Drones are big business. Countries around the world are pouring investment into this relatively nascent technology, hoping for revolutionary change across industries, particularly in construction.
While dozens of industries use drones, the fastest growing commercial adopters come from the construction industry. This is a major economic sector, plagued with inefficiencies and low productivity; robotics and automated systems have the potential to address these shortcomings. Drone use on the job site has skyrocketed, surging 239 percent, but usage stems mainly from project managers and superintendents bringing drones on board to help track projects and collect real-time data about progress.
There’s more potential here. Drones do more than help keep projects on track. They can also increase safety, save time and resources, fast-track surveying, and deliver accurate measurements. What if they could do the actual constructing too?
The construction industry is evolving rapidly, and with all the innovations and changes to traditional building comes the need for greater efficiency; drones could be the solution if they could work autonomously.
The second challenge of the Mohamed Bin Zayed International Robotics Challenge (MBZIRC) in 2020 will see a team of autonomous aerial and ground robots collaborate to locate, choose, transport, and assemble different objects to build pre-defined structures in an outdoor environment. This challenge is motivated by construction automation and autonomous robot-based 3D printing of large structures.
Robots have already found a spot in manufacturing, dealing with automated and cyclic tasks, and even 3D printed buildings are not new to Dubai. In 2016, Sheikh Mohammed bin Rashid, Vice President and Ruler of Dubai, opened a futuristic office with 3D printed elements. In 2019, the world’s largest 3D-printed two-story building opened in Dubai’s Warsan neighbourhood, its walls having been constructed in place using a massive 3D printer.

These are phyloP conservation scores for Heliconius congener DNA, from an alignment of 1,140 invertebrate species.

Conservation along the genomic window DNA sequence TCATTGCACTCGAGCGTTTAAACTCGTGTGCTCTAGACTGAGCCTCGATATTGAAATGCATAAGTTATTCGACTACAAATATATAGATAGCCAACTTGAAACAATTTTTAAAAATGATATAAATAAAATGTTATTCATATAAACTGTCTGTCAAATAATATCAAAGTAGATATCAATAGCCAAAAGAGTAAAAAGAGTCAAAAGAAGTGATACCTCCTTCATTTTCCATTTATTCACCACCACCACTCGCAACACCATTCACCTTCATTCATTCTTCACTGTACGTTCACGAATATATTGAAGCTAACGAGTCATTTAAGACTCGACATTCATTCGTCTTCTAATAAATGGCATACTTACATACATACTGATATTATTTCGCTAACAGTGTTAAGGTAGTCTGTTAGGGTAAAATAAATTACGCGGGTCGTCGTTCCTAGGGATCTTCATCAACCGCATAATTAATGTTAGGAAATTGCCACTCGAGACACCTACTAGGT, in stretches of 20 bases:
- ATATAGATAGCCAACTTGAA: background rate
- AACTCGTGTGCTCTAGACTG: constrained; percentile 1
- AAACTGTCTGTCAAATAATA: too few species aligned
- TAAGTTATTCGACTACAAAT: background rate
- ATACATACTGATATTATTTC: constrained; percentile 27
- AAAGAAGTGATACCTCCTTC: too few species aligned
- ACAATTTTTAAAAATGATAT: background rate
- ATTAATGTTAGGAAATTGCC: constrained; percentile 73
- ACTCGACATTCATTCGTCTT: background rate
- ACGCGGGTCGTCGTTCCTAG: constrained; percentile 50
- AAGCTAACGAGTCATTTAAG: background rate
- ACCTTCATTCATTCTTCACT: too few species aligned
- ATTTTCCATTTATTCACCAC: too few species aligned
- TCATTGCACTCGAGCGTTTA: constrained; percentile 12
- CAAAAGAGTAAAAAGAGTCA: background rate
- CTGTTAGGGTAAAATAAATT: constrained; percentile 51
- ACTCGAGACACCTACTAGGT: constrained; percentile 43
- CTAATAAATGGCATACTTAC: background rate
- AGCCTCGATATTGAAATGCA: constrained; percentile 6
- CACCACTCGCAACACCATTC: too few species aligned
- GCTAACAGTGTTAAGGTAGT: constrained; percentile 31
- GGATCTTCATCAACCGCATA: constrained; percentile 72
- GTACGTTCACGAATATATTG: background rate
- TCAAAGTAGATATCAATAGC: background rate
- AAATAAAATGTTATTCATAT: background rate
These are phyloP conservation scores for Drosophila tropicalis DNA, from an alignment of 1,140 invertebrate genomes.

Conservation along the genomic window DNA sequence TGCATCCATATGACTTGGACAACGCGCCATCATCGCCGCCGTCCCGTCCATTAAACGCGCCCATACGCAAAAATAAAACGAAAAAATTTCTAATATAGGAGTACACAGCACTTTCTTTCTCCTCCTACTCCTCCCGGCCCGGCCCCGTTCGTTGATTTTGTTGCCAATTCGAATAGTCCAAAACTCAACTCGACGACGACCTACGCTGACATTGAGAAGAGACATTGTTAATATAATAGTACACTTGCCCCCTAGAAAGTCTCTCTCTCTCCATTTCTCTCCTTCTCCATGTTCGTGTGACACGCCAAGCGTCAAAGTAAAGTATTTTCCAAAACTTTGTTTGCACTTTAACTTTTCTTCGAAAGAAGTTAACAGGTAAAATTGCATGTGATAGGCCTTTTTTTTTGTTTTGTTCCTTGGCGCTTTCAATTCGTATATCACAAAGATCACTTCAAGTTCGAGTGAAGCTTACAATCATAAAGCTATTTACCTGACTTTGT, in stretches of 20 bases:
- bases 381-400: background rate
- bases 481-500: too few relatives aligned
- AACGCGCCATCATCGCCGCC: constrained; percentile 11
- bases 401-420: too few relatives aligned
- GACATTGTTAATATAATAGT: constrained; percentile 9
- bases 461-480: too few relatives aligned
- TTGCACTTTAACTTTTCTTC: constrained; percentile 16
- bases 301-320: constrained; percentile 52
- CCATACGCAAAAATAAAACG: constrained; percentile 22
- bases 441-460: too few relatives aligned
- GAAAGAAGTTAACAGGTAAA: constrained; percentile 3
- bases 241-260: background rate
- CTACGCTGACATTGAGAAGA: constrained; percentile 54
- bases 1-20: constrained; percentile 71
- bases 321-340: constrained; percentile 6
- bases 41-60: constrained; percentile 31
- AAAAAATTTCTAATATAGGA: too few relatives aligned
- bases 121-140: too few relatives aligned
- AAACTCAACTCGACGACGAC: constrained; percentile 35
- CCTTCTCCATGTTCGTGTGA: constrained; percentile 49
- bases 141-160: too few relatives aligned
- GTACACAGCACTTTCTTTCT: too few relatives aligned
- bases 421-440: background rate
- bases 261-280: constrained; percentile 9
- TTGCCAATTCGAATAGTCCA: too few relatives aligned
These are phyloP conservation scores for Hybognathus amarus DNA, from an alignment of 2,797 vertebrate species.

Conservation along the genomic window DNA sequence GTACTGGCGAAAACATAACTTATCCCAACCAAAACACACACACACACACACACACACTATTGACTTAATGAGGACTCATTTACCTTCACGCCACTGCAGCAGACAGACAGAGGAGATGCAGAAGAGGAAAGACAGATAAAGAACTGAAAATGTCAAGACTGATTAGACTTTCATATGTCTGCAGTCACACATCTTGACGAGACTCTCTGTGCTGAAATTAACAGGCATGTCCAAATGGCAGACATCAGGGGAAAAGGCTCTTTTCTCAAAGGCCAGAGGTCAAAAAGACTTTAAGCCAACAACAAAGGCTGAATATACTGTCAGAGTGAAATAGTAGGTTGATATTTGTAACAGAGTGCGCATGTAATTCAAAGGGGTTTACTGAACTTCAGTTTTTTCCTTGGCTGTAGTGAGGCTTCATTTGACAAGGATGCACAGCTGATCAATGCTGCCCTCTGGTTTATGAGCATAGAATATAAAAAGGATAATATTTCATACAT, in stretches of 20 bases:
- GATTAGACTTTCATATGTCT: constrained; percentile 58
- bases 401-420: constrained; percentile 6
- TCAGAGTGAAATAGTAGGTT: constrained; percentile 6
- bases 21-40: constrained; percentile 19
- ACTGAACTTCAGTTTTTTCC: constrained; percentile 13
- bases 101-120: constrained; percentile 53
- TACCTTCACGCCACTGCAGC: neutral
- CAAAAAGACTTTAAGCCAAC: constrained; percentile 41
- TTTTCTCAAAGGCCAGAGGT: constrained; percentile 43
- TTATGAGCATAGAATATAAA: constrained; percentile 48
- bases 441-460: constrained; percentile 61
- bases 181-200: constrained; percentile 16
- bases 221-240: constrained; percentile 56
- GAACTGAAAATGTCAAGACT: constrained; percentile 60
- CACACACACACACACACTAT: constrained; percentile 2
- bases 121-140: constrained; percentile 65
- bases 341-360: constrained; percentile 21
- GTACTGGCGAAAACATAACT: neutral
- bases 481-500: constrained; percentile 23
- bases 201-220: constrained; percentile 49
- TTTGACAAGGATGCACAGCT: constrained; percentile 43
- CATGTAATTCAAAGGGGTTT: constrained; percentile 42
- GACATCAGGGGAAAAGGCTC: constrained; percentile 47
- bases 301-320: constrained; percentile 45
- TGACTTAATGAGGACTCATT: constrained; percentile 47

But success at this challenge requires more than programming the drone team with a building plan and letting them loose on a site. The teams, comprising unmanned aerial vehicles (UAVs) and a single unmanned ground vehicle (UGV) must locate the brick-shaped objects, determine the type they need from the selection, transport their chosen object to the job site, and then assemble the objects into a pre-defined patterned structure.
“We divide each challenge into a series of sub-problems,” explained the ETH Zurich team. “Challenge 2 presents four sub-problems: path planning and exploration; brick detection; building task coordination; and brick manipulation.”
The path planning and exploration elements should come fairly naturally to the drones employed in this challenge. Since drones are generally small with high levels of maneuverability, they are being used more and more as an alternative to traditional vehicles. Using drones to transport goods aerially saves money and time, especially since drones do not have to adhere to traffic laws, which allows them to make deliveries in a fraction of the time, using a fraction of the resources. The tricky part comes in programming autonomy.
“Challenge 2 is a good showcase for cooperative robotics for construction,” said the KAIST team.
The drones must find their own way around the arena and identify the required building components one by one. The team drones require breakthroughs in mobile manipulation, perception, mobility over rough terrain, navigation control, multi-robot collaboration and—in the future—human-robot interaction.
A large ask, but as the 25 teams selected for MBZIRC 2020 Challenge 2 hail from some of the world’s top robotics labs, expectations are high for success.
The results of this challenge will go a long way in revolutionizing the construction industry. As construction companies look to robots as having the potential to achieve improvements in construction quality, efficiency, and safety, autonomous building robots could be sent further afield, with space research agencies seeking to build infrastructure without human intervention.
News and Features Writer
18 November 2019